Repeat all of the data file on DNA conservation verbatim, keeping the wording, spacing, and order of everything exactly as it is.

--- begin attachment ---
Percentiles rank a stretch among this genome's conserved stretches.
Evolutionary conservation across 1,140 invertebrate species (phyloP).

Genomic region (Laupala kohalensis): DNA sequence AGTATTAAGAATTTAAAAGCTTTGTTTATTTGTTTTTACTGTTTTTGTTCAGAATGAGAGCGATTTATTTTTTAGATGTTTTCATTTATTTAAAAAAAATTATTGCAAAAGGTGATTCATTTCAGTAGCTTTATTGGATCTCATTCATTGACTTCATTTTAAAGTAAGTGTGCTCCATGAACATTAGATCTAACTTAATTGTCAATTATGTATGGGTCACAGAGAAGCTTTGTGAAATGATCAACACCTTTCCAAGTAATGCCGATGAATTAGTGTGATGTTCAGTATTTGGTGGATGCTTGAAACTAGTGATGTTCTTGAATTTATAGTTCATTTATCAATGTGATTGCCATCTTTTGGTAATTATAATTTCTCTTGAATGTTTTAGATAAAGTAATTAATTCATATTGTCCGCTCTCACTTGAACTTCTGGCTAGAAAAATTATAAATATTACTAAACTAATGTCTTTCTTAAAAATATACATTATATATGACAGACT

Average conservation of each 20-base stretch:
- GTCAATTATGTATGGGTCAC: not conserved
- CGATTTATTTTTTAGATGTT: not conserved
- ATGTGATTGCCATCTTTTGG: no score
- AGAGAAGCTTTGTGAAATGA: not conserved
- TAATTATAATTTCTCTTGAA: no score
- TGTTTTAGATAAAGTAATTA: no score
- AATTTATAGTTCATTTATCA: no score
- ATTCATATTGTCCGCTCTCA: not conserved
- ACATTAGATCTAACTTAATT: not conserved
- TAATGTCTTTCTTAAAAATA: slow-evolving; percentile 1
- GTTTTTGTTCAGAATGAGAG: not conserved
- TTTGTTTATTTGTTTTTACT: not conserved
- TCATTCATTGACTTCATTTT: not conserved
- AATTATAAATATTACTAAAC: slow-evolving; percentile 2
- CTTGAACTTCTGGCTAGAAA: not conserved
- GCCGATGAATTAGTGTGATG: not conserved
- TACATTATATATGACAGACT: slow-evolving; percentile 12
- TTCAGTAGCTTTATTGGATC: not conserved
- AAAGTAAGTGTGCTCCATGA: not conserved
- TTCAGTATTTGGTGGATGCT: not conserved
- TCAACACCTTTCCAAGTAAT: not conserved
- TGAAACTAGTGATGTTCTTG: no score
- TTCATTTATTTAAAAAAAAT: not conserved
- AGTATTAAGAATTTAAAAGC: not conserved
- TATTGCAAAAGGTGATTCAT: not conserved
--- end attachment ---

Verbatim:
Percentiles rank a stretch among this genome's conserved stretches.
Evolutionary conservation across 1,140 invertebrate species (phyloP).

Genomic region (Laupala kohalensis): DNA sequence AGTATTAAGAATTTAAAAGCTTTGTTTATTTGTTTTTACTGTTTTTGTTCAGAATGAGAGCGATTTATTTTTTAGATGTTTTCATTTATTTAAAAAAAATTATTGCAAAAGGTGATTCATTTCAGTAGCTTTATTGGATCTCATTCATTGACTTCATTTTAAAGTAAGTGTGCTCCATGAACATTAGATCTAACTTAATTGTCAATTATGTATGGGTCACAGAGAAGCTTTGTGAAATGATCAACACCTTTCCAAGTAATGCCGATGAATTAGTGTGATGTTCAGTATTTGGTGGATGCTTGAAACTAGTGATGTTCTTGAATTTATAGTTCATTTATCAATGTGATTGCCATCTTTTGGTAATTATAATTTCTCTTGAATGTTTTAGATAAAGTAATTAATTCATATTGTCCGCTCTCACTTGAACTTCTGGCTAGAAAAATTATAAATATTACTAAACTAATGTCTTTCTTAAAAATATACATTATATATGACAGACT

Average conservation of each 20-base stretch:
- GTCAATTATGTATGGGTCAC: not conserved
- CGATTTATTTTTTAGATGTT: not conserved
- ATGTGATTGCCATCTTTTGG: no score
- AGAGAAGCTTTGTGAAATGA: not conserved
- TAATTATAATTTCTCTTGAA: no score
- TGTTTTAGATAAAGTAATTA: no score
- AATTTATAGTTCATTTATCA: no score
- ATTCATATTGTCCGCTCTCA: not conserved
- ACATTAGATCTAACTTAATT: not conserved
- TAATGTCTTTCTTAAAAATA: slow-evolving; percentile 1
- GTTTTTGTTCAGAATGAGAG: not conserved
- TTTGTTTATTTGTTTTTACT: not conserved
- TCATTCATTGACTTCATTTT: not conserved
- AATTATAAATATTACTAAAC: slow-evolving; percentile 2
- CTTGAACTTCTGGCTAGAAA: not conserved
- GCCGATGAATTAGTGTGATG: not conserved
- TACATTATATATGACAGACT: slow-evolving; percentile 12
- TTCAGTAGCTTTATTGGATC: not conserved
- AAAGTAAGTGTGCTCCATGA: not conserved
- TTCAGTATTTGGTGGATGCT: not conserved
- TCAACACCTTTCCAAGTAAT: not conserved
- TGAAACTAGTGATGTTCTTG: no score
- TTCATTTATTTAAAAAAAAT: not conserved
- AGTATTAAGAATTTAAAAGC: not conserved
- TATTGCAAAAGGTGATTCAT: not conserved